Tuesday, 25 October 2011

Fresh TEA - Henning Baer

One quick skim over the names to have played at Berlin's Grounded Theory parties and you'll know that this is one serious soirée of the techno variety, and refreshingly one that's not held at Berghain.

Grounded Theory is a Berlin based techno event, booking agency, artist management and soon to be record label run by two close friends Henning Baer and Micha Mueller. Since 2009 Grounded Theory have booked a slew techno's most influential and sought after names including everyone from Adam X and Joey Beltram to Redshape and Sleeparchive, as well as Fachwerk and Ostgut Ton techno stalwarts, not to mention residents Milton Bradley, Vault Series and Henning Baer.

Slowly pushing through the ranks though is Henning Baer, whose name is slowly demanding as much respect as the aforementioned. Blessed with a chance encounter at Hardwax and recommendation from then record store clerk Marcel Dettmann, Henning Baer and Milton Bradley hooked up through Henning's admiration of Milton's Do Not Resist The Beat series which would later form into a friendship and K209, the label and production alias of the two.

Henning Baer recently released his impressive debut solo EP Fierce Hundred, K209's second release thus far following up what TEA considers to be one of the best releases of 2011. TEA caught up with Henning Baer via Skype to talk of bootlegging gabba records, Wu-Tang, techno projects and Green Tea ahead of Grounded Theory 12 with Ben Klock, Delta Funktionen and Vault Series Live.

So you are a Berlin local?

I was born and raised in the western part of Germany, near Frankfurt am Main. I actually moved to Berlin 8 years ago.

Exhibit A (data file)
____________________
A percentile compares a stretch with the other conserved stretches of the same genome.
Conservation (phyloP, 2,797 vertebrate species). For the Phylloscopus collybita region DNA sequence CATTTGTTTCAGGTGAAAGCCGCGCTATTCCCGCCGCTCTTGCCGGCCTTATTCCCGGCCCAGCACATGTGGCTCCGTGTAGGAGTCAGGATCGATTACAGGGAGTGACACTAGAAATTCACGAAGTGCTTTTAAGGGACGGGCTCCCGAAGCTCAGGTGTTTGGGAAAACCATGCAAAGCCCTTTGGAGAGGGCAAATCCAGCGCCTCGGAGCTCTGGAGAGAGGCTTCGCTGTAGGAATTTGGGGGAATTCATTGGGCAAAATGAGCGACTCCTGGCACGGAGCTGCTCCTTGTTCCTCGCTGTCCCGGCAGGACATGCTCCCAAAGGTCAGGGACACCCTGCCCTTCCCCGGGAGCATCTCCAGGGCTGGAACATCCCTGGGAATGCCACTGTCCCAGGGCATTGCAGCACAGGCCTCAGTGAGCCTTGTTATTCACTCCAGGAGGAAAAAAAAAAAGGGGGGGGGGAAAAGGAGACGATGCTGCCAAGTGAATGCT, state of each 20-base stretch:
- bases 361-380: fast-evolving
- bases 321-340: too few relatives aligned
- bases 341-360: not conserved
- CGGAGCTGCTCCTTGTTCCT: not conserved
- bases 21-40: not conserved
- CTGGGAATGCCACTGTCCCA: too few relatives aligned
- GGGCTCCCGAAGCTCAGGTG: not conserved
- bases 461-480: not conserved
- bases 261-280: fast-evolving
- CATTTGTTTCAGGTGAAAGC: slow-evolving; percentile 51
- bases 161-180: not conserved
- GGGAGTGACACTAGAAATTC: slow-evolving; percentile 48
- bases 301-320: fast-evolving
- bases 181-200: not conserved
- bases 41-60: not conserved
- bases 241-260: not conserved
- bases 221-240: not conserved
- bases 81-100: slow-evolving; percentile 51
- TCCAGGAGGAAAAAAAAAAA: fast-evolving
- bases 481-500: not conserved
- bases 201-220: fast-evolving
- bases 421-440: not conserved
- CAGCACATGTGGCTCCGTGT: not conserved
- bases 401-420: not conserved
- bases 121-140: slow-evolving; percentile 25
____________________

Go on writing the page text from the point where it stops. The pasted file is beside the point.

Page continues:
What brought about the move to Berlin?

Things in the west are a little different than here in Berlin, I always felt I wanted to move to a city like Berlin. Berlin is a very special place, here you can do pretty much whatever you want, you can fulfil your dreams, there is no pressure for you to perform to certain expectations and you can define the space you are in. The cost of living is lower and there is a big scene for clubs and musicians. I am very happy to be here and I’m not thinking of moving, everything feels perfect here.

Berlin seem to be quite accepting of the constant influx of foreigners into the city. Are Berliners used to this and how long do you think this internationalism will last?

Berlin will always be a magnet and I don’t think the internationalism in Berlin will ever end. I’m not an original Berliner but I know a lot of people who are and I think they are used to it, people have always been moving to Berlin. Berlin has and always will be a melting pot of characters and individuals that are looking for something different. Berlin is constantly changing and the people moving to Berlin are often the ones helping shape the city.

Tell us about discovering electronic music to hitting the clubs?